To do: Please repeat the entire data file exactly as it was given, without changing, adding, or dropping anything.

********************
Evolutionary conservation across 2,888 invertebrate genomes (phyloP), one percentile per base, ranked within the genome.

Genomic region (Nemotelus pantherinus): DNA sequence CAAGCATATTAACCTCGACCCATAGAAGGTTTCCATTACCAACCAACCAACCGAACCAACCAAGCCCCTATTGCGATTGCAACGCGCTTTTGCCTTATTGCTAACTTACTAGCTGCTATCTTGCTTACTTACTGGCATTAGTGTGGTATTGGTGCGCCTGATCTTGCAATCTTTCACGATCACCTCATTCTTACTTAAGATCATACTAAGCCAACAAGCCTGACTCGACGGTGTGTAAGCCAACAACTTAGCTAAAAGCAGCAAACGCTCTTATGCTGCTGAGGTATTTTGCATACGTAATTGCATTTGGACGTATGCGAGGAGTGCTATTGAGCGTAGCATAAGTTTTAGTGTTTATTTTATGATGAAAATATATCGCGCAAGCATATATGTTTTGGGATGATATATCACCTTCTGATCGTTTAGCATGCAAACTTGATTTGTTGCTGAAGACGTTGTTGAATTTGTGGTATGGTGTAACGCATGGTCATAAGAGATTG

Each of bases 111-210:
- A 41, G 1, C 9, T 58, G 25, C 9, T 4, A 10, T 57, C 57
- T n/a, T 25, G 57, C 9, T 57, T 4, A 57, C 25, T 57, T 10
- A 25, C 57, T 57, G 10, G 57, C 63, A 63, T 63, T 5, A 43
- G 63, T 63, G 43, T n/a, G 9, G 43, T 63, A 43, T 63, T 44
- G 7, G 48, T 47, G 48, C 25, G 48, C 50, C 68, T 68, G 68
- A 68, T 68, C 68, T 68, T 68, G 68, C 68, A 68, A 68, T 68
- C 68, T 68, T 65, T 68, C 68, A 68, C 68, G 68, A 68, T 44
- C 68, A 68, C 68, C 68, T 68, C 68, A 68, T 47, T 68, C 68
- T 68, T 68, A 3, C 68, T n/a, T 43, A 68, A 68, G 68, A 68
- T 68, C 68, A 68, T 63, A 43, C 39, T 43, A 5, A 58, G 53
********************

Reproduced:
Evolutionary conservation across 2,888 invertebrate genomes (phyloP), one percentile per base, ranked within the genome.

Genomic region (Nemotelus pantherinus): DNA sequence CAAGCATATTAACCTCGACCCATAGAAGGTTTCCATTACCAACCAACCAACCGAACCAACCAAGCCCCTATTGCGATTGCAACGCGCTTTTGCCTTATTGCTAACTTACTAGCTGCTATCTTGCTTACTTACTGGCATTAGTGTGGTATTGGTGCGCCTGATCTTGCAATCTTTCACGATCACCTCATTCTTACTTAAGATCATACTAAGCCAACAAGCCTGACTCGACGGTGTGTAAGCCAACAACTTAGCTAAAAGCAGCAAACGCTCTTATGCTGCTGAGGTATTTTGCATACGTAATTGCATTTGGACGTATGCGAGGAGTGCTATTGAGCGTAGCATAAGTTTTAGTGTTTATTTTATGATGAAAATATATCGCGCAAGCATATATGTTTTGGGATGATATATCACCTTCTGATCGTTTAGCATGCAAACTTGATTTGTTGCTGAAGACGTTGTTGAATTTGTGGTATGGTGTAACGCATGGTCATAAGAGATTG

Each of bases 111-210:
- A 41, G 1, C 9, T 58, G 25, C 9, T 4, A 10, T 57, C 57
- T n/a, T 25, G 57, C 9, T 57, T 4, A 57, C 25, T 57, T 10
- A 25, C 57, T 57, G 10, G 57, C 63, A 63, T 63, T 5, A 43
- G 63, T 63, G 43, T n/a, G 9, G 43, T 63, A 43, T 63, T 44
- G 7, G 48, T 47, G 48, C 25, G 48, C 50, C 68, T 68, G 68
- A 68, T 68, C 68, T 68, T 68, G 68, C 68, A 68, A 68, T 68
- C 68, T 68, T 65, T 68, C 68, A 68, C 68, G 68, A 68, T 44
- C 68, A 68, C 68, C 68, T 68, C 68, A 68, T 47, T 68, C 68
- T 68, T 68, A 3, C 68, T n/a, T 43, A 68, A 68, G 68, A 68
- T 68, C 68, A 68, T 63, A 43, C 39, T 43, A 5, A 58, G 53